I was also unfortunate enough to be able to draw from my own experiences of extreme stress combined with sleep deprivation, a weird state where things can be both true and untrue. I always felt safe when I read the H.P. Lovecraft stories in which characters couldn’t trust their own minds. Maybe I was just confident that madness was this abstract thing that couldn’t touch me. I felt safe right up until a time where, in the dark, in some other country, I held an entire conversation with a friend, only to blink and realize he was never there. In Inhuman, I suppose I wove the military suspense and the supernatural horror together with a thread of madness; by making things simultaneously true for one character while also untrue for another, and by never letting on who was right… because can we ever really be sure?

BD: At Fanbase Press this year, our #StoriesMatter initiative endeavors to highlight the impact that stories can have on audiences of various mediums.  How do you feel that Brandon’s’s story will connect with and impact readers, and why do you feel that this story was important for you to bring to life?

EL: It’s my belief that readers come to fiction looking for truth, and the #StoriesMatter initiative reaffirms my belief. I think Brandon’s story is one that will connect with people who think they are broken in some way. At some point in our lives, we will all do things we regret, or things that disappoint the ones we love. We will hurt people. We will want to hurt people. People who realized they were wrong, people who regret the things they’ve done, these are the people who will connect with Brandon. Brandon’s story, for me, was important to share because of all the veterans I see struggling with their own demons. In Brandon, they might see themselves. And through his story, they might discover their own way to escape their pain.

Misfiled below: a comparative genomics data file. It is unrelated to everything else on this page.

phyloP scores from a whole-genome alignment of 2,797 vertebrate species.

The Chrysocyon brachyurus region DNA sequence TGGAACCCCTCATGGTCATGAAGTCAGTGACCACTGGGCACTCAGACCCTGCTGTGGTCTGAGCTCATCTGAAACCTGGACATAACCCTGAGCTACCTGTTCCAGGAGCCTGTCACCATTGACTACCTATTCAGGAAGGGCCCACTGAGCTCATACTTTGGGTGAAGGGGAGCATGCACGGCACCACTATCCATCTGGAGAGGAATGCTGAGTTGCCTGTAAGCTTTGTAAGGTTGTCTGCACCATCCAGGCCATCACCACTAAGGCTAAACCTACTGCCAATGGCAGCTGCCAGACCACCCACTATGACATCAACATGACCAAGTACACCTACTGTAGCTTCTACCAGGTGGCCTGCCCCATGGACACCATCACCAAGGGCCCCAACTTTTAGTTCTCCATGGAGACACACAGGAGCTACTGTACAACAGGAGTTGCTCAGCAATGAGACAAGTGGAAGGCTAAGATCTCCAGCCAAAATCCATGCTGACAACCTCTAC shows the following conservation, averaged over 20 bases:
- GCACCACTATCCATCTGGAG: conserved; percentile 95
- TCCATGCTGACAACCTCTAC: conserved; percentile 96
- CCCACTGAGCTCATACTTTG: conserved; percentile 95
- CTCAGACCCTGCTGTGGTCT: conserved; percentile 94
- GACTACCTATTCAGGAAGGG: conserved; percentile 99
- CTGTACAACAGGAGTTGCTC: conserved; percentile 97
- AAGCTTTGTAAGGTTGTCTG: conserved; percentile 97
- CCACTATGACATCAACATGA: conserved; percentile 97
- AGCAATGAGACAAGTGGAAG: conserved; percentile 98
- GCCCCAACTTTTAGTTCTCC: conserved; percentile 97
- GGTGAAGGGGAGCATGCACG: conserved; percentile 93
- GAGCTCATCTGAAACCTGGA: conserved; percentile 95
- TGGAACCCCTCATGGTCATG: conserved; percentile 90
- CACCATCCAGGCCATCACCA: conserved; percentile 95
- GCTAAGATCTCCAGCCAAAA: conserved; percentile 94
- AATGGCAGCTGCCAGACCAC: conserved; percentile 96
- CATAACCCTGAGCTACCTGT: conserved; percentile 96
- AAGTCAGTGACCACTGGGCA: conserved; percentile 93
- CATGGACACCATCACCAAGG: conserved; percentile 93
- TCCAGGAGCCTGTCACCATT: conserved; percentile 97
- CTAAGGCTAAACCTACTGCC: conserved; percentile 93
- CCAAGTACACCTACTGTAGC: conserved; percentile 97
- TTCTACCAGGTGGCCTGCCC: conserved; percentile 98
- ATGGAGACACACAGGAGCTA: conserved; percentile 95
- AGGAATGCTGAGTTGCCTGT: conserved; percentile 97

BD: Do you foresee expanding the novel into subsequent books or even into other entertainment mediums, if given the opportunity?

EL: As far as other mediums: I’m a writer. That’s all I want to do, and that’s what I’m most happy doing. But just because I’m not actively seeking out comic or graphic novel artists to collaborate with doesn’t mean I’m opposed to the idea. If there’s an artist out there who loves the book, well, I’m easy to get ahold of. Same thing goes for indie filmmakers. I’m not sure how Inhuman would translate onto film, but if someone wants to give it a go, like I said, I’m easy to get ahold of.

BD: Are there any upcoming projects on which you are currently working that you would like to share with our readers?

EL: I am plotting a continuation of Inhuman; however, I think readers would resent a rushed sequel that merely capitalizes on Inhuman’s success.

BD: Lastly, what is the best way for our readers to find more information about Inhuman?

EL: Inhuman is available on Amazon in both print and digital.

Audiobook forthcoming Summer 2021.

To stay updated you can follow me on Facebook, Instagram, and Goodreads.

Barbra Dillon, Fanbase Press Editor-in-Chief




Leave a Comment

Scroll to Top